That is the question we have to answer first before we can dive into the specifics. All the points from the general article I already wrote apply to the fullest but it can feel like you don’t get any results by applying them. The main reason is that the business side of the scene and the Austrian dance industry are still in their build-up. What I mean by that is that there are people producing shows, there are agencies taking care of bookings for urban artists and there are dance studios in most major cities but there are not plenty of them.

In countries with a developed dance industry, you have the possibility to audition for jobs that you want to be part of every other week. You have multiple standing companies with a regular cast and stand-ins for most positions. You have multiple people that take care of the production side of things. And you have many agencies with a widespread network that generates opportunities to show your art.

In Austria and many other countries with a dance-scene that is on the rise, we have some of these, but we don’t have an abundance. So you maybe have four to ten auditions per year, for pieces you want to do. There are 2 or 3 agencies that seriously care and know about the capabilities and needs of hip hop dance. And there might be five promoters who manage to do recurring events that have international relevance.

Austria has a dance scene and dance industry on the rise. We need to build the infrastructure first to create the jobs we want to do. Nobody will give them to us. Who should?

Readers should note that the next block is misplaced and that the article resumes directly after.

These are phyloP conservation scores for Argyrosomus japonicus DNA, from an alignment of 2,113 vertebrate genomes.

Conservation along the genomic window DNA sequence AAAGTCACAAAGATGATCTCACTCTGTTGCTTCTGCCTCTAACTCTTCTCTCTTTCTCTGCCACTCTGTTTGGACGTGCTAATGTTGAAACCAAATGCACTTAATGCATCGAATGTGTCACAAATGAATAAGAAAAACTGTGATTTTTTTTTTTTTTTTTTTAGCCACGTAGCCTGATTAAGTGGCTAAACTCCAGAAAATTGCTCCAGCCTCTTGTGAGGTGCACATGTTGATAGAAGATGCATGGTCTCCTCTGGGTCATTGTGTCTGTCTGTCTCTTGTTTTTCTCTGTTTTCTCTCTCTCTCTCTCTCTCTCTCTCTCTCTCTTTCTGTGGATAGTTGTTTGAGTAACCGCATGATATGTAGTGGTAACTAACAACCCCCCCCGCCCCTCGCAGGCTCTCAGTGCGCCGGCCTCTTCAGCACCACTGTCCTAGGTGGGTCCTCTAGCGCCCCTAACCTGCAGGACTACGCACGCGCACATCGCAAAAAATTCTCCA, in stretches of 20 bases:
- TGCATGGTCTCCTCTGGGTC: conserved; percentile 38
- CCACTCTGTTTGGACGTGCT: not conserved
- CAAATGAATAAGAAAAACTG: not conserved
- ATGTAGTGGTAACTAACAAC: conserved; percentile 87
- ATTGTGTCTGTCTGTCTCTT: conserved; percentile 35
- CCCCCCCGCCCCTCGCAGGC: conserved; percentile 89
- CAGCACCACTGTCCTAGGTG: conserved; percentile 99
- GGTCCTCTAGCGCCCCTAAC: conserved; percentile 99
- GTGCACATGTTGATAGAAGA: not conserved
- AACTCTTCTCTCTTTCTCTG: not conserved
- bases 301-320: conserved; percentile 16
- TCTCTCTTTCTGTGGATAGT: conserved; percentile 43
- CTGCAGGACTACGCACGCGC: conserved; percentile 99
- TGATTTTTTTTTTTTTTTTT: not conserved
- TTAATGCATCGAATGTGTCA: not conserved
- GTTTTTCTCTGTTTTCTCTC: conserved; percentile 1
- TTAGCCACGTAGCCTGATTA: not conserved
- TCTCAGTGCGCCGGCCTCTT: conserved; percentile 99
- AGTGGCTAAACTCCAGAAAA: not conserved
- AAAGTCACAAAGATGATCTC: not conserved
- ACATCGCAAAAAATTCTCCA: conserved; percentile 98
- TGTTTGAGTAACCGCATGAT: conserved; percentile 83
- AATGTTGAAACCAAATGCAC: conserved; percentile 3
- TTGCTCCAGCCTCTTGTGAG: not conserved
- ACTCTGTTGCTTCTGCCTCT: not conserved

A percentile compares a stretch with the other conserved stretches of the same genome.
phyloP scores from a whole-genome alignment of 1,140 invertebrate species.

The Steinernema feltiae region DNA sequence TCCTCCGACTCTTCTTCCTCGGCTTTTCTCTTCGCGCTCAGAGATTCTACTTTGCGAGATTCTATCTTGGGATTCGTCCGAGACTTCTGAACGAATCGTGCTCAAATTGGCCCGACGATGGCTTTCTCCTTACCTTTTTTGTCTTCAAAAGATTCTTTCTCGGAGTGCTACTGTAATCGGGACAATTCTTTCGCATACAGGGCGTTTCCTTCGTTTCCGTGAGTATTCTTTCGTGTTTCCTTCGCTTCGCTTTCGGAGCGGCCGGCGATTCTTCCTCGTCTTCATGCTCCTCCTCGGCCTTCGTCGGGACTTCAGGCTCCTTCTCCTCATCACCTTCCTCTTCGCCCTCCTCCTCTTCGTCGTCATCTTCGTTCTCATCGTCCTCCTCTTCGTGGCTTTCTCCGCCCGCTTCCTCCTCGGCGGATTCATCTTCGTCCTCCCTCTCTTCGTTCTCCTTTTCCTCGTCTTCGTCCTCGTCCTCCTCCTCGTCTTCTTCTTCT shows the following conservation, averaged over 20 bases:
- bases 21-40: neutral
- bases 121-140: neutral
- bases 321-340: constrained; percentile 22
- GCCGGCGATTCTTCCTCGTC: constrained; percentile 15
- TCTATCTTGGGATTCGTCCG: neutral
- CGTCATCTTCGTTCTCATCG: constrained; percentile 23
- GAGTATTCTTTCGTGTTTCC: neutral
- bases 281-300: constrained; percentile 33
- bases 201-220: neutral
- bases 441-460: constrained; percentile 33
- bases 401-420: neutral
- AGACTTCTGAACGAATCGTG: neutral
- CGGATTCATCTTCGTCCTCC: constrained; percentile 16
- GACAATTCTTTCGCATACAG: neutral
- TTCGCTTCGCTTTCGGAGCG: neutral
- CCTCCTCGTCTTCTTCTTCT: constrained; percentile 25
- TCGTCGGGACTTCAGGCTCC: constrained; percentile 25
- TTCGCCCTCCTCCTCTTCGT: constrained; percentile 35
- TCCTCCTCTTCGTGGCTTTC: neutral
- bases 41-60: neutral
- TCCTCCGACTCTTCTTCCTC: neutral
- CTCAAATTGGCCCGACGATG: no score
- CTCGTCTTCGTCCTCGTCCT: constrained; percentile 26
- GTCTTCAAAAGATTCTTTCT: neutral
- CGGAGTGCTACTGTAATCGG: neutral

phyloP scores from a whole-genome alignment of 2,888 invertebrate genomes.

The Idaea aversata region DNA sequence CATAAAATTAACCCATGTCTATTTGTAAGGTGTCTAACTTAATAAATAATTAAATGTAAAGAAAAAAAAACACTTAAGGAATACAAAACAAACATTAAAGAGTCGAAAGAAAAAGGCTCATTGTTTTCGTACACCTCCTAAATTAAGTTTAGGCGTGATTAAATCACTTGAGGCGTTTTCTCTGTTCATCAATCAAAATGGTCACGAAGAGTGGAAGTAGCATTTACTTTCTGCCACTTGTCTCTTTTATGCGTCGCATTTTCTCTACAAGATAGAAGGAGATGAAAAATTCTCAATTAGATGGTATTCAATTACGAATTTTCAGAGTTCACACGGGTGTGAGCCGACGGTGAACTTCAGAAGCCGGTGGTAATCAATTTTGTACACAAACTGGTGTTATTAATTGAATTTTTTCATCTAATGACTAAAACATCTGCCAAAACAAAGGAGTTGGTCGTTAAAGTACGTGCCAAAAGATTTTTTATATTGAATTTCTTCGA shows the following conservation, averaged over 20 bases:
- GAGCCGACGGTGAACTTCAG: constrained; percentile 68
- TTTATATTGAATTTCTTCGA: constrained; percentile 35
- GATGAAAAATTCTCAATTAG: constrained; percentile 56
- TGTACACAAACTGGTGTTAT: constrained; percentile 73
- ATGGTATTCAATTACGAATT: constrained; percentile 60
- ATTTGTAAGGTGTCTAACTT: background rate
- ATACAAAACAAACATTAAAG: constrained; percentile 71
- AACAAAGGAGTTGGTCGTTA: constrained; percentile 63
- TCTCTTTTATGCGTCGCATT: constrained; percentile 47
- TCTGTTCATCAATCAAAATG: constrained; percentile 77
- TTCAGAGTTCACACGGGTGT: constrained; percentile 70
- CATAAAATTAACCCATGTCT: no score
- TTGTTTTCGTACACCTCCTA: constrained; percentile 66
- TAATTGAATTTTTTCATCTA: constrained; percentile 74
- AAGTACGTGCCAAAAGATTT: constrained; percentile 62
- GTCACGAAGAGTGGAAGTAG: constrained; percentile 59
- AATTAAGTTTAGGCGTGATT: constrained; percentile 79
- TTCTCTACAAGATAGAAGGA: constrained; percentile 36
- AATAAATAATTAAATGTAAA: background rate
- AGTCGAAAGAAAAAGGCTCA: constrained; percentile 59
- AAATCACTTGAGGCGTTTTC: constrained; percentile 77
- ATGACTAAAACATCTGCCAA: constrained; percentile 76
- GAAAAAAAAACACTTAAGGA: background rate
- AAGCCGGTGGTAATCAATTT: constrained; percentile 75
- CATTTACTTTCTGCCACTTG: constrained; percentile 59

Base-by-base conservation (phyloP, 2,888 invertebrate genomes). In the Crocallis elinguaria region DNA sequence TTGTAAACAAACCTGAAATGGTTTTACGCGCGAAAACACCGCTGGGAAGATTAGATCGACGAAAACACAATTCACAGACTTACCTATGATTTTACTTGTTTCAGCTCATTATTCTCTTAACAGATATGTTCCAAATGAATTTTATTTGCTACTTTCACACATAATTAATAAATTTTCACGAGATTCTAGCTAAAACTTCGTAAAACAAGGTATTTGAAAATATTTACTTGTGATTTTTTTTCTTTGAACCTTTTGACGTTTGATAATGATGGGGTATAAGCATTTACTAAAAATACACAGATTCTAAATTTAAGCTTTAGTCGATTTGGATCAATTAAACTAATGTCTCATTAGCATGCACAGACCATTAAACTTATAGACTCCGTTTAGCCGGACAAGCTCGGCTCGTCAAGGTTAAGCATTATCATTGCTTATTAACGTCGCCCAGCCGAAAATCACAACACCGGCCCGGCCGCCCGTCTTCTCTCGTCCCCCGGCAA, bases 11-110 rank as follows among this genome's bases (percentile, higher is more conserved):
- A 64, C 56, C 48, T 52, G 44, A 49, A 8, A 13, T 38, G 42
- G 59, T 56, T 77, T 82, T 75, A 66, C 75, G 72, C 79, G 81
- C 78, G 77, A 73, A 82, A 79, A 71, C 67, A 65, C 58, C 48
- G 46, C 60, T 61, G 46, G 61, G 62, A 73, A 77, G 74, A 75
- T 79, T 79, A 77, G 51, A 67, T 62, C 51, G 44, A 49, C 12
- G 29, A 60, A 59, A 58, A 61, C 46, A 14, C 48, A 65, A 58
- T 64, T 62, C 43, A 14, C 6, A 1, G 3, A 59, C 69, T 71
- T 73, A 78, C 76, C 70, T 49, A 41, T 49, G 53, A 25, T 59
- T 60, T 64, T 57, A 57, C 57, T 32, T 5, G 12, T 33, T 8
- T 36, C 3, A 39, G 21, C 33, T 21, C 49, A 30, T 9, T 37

That sounds like a bad thing in the first place, but it really isn’t. Because what it does, is leaving a lot of space for everyone who really cares and wants to make it with dance and dance-related work.

How to do it?

First, this is not science. Second, I am writing from my own experience of doing business with dance and dance-related topics since 2007. Third, I believe this is the best way forward for the Austria scene as a whole. Some individual people might be better of alone but looking at the bigger picture from a holistic point of view, these are my recommendations.

As mentioned above, our scene and industry are not yet fully established, we are building it right now. This means that there is a lot of space to be filled.

What we should do, is create the infrastructure that we lack. This also ensures that the infrastructure and businesses hold up the values that we want to represent. That is extra important as the possibility of breaking (that’s the thing you should not call breakdance) becoming Olympic will attract people from outside (sports, finance, and advertisers of all kind) who have the business part down towards our scene and their values will not necessarily align with ours.